Recently, a juvenile male monk seal known as R1N1 hauled out at Kiahuna Beach in Poipu. His choice of napping location was beneath a severely undercut and actively eroding stretch of ground, resulting in a seemingly perfect cave in which to sleep. (In fact, this might mimic underwater ledges where monk seals are known to rest.) Unfortunately, this spot presented the very real possibility of ground collapsing on top of the seal. What’s more, he was partially entangled in a root system that was still intact with the ground above him. As R1N1 settled in for sleep, putting pressure on the roots, he could easily have buried himself by pulling down the ground above him.

This situation was reported by one of our volunteers at 10:50 a.m. By noon, with authorization from NOAA, a trained team of DLNR and NOAA representatives and volunteers assessed the situation and crafted a creative solution that included a pair of pruning loppers, a pair of windsurfing masts, and a crowding board. The roots were cut, the seal nudged with the windsurfing masts, and the crowding board used to direct R1N1 to the water. Once there, he slowly swam away, hauling out 500 yards down the beach where he rested for the remainder of the day.

There was an additional challenge facing the efforts—the numerous bystanders always present at busy Poipu. So before any actions—filed as “haze/displace” on the subsequent “take form” that was filed with NOAA—outreach was conducted.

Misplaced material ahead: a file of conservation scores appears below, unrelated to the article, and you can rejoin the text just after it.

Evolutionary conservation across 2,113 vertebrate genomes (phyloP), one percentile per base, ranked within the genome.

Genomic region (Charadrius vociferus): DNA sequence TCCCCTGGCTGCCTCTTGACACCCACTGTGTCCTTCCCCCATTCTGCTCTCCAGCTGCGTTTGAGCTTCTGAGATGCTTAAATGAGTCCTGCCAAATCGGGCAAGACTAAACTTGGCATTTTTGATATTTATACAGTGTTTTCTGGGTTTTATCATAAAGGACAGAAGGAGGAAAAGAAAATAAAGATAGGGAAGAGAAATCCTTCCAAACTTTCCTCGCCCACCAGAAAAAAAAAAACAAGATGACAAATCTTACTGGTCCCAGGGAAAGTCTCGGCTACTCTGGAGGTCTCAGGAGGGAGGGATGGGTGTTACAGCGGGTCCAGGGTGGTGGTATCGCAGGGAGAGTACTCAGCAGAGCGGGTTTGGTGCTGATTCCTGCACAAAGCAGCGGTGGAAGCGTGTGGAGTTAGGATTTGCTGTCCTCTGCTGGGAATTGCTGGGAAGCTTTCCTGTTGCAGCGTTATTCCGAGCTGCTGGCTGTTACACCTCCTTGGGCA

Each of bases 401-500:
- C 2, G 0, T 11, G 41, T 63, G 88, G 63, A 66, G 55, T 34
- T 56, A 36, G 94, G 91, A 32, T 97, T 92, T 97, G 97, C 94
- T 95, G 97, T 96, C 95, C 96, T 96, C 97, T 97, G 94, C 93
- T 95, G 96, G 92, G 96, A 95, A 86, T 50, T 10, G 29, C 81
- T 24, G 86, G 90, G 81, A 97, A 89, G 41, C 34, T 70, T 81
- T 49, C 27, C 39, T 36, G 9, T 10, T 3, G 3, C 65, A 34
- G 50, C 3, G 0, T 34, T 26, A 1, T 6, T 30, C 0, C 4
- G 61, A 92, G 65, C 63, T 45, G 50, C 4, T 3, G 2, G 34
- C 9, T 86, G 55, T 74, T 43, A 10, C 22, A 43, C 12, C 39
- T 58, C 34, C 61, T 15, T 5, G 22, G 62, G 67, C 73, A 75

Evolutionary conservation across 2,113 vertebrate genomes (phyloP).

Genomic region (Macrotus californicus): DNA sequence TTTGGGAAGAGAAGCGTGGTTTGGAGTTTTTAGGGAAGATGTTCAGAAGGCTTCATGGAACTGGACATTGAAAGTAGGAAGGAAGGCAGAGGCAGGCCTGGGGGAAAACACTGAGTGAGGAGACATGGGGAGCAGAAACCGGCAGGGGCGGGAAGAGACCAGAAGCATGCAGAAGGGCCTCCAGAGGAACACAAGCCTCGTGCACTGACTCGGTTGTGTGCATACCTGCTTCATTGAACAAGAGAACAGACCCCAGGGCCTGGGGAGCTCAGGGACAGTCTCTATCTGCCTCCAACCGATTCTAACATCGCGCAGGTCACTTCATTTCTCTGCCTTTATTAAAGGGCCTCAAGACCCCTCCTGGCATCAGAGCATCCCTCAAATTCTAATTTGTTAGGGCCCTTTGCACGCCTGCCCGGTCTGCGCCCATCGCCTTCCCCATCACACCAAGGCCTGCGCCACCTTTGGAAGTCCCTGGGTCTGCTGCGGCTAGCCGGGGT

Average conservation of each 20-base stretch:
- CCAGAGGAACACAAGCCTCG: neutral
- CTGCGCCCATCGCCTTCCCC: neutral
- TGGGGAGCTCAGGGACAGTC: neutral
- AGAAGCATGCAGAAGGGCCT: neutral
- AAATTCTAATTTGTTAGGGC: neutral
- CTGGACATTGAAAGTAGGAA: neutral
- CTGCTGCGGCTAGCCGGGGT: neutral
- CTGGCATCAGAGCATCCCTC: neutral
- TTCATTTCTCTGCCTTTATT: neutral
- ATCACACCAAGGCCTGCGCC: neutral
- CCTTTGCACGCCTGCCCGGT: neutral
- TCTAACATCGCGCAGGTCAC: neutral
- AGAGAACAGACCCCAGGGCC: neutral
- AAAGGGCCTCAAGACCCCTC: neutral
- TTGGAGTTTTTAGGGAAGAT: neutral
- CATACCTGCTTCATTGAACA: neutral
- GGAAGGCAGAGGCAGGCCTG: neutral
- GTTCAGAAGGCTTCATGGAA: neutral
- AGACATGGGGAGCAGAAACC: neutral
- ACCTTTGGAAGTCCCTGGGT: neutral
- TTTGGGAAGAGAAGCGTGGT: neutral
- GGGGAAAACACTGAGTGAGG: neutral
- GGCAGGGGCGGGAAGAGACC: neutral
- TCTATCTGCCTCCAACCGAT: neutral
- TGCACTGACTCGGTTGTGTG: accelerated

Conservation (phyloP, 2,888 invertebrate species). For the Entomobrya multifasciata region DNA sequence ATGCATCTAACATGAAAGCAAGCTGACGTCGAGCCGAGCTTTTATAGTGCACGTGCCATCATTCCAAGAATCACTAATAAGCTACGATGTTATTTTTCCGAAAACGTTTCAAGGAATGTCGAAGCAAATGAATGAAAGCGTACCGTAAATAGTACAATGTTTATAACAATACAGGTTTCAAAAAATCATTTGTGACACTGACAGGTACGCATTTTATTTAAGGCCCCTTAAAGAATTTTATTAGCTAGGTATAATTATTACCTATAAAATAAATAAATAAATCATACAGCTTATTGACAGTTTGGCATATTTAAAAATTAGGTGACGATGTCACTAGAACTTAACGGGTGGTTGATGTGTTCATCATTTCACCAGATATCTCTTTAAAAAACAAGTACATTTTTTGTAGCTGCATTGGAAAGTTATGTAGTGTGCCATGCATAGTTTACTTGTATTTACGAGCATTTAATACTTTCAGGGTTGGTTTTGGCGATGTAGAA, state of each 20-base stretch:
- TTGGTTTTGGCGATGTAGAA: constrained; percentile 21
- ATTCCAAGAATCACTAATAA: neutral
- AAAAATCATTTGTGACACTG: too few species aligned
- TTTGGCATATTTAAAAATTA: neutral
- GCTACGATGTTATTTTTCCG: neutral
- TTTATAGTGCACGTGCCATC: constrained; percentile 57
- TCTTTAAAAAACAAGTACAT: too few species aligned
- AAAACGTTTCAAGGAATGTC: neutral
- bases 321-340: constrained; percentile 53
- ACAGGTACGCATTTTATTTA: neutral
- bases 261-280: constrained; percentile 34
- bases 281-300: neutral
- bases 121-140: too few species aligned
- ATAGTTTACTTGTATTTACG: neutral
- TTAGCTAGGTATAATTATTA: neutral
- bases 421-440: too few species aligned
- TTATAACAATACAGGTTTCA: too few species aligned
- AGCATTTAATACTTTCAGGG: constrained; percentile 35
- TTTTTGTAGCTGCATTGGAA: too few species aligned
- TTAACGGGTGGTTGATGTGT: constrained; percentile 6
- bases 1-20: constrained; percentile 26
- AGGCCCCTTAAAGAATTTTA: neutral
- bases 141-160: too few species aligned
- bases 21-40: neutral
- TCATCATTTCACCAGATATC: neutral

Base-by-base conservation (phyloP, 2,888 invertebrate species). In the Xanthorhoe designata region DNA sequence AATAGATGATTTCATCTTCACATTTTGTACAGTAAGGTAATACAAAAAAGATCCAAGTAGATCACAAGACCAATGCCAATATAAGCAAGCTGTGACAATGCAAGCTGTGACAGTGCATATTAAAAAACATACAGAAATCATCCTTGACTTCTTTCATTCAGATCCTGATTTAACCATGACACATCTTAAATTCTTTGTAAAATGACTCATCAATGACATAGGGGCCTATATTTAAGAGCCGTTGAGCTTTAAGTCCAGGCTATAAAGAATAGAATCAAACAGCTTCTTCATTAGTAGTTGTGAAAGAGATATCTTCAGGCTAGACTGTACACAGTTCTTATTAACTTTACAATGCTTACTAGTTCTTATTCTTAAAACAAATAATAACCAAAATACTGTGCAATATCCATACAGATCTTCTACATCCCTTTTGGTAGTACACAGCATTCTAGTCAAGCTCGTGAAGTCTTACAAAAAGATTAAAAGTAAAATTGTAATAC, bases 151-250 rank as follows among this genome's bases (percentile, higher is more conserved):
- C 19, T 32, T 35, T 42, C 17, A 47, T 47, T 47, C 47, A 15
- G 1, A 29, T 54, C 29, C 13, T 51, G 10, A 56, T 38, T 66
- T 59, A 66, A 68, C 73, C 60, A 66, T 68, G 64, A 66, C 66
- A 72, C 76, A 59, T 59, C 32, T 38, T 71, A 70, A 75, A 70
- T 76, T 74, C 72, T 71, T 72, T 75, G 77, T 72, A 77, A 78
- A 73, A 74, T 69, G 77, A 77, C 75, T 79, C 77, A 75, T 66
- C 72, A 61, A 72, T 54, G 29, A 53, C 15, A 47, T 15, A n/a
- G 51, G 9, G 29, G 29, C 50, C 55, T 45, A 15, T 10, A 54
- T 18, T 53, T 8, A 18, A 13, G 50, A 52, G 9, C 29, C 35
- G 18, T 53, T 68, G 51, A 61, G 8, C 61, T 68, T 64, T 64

All this to say: there are few ordinary days in the lives of those trying to recover the species of tropical seals known as Hawaiian monk seals.

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Monthly Update: The Kauai team logged 319 seal sightings this month. This included 39 individually identified seals.

January 319
December: 180
November: 223
October: 258
September: 203
August: 324
July: 239
June: 179
May: 262
April: 348
March: 350
Feb: 303


·       As a volunteer arrived to assess a seal that had recently hauled out, she observed a man poking adult female R1KY with a stick. The volunteer conducted outreach and found the seal resting normally.

·       The general public reported that a small seal hauled out at Shipwrecks Beach on the south shore and was quickly chased back into the water by an off-leash dog. The seal was unharmed.


·       Subadult female R7AA, dehooked the previous month, was re-sighted 4 times in January in good condition and completely healed from the hooking.

·       Five of the six pups born in 2019 have been sighted recently and continue to thrive, the sixth is likely on the remote Na Pali Coast.

·       Displacements: RJ36 was displaced (with permission from NOAA) from the Poipu Keiki Pool for the first time. Two weeks later he hauled out on the Keiki Pool Beach again, but was in an unsafe location for displacement so was not hazed off the beach.

·       Molting: RN44 molted at a remote north shore beach and RK90 molted at a remote west side beach, requiring little volunteer response and outreach effort. Adult female R313 also appears freshly molted.

·       Bleach marking: 2 applied this month.

Research/Support of Pacific Islands Fisheries Science Center:

·       Sub-sampled scat, molt, and tissue plug samples accordingly.

·       Logged all seal sightings for PIFSC database. Organized photos and reported sightings, molt tallies, survival factors to send to PIFSC.